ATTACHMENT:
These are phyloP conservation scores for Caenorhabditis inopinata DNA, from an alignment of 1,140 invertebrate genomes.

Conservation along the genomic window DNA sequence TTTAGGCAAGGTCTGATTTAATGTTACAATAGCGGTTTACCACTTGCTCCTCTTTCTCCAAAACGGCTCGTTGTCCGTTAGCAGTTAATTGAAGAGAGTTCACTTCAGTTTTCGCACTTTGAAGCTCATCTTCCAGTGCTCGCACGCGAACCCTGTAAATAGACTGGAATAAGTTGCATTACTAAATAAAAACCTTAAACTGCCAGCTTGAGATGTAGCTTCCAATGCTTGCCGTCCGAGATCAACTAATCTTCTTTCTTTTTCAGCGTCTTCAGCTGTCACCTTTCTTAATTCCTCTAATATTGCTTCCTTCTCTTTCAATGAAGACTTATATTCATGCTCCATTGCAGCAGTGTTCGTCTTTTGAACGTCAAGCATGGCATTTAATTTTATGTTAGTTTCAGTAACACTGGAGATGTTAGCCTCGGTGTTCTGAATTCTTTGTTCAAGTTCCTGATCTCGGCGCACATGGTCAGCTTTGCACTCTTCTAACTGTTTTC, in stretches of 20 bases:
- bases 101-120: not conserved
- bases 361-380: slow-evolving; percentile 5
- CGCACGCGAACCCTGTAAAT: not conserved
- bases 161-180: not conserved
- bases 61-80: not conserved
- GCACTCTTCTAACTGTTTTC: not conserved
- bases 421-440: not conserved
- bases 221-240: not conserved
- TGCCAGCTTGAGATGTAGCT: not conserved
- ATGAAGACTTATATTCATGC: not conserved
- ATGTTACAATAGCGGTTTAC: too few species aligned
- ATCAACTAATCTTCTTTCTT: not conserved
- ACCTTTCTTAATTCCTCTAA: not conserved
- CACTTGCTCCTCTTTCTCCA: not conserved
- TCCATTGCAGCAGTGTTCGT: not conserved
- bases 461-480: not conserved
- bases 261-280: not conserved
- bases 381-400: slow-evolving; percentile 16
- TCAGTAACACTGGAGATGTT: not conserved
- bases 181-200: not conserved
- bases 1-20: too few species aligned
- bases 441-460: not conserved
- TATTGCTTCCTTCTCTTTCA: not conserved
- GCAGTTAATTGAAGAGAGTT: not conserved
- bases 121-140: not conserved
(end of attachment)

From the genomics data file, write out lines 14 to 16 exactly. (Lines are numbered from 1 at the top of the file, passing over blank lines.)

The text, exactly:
- ATCAACTAATCTTCTTTCTT: not conserved
- ACCTTTCTTAATTCCTCTAA: not conserved
- CACTTGCTCCTCTTTCTCCA: not conserved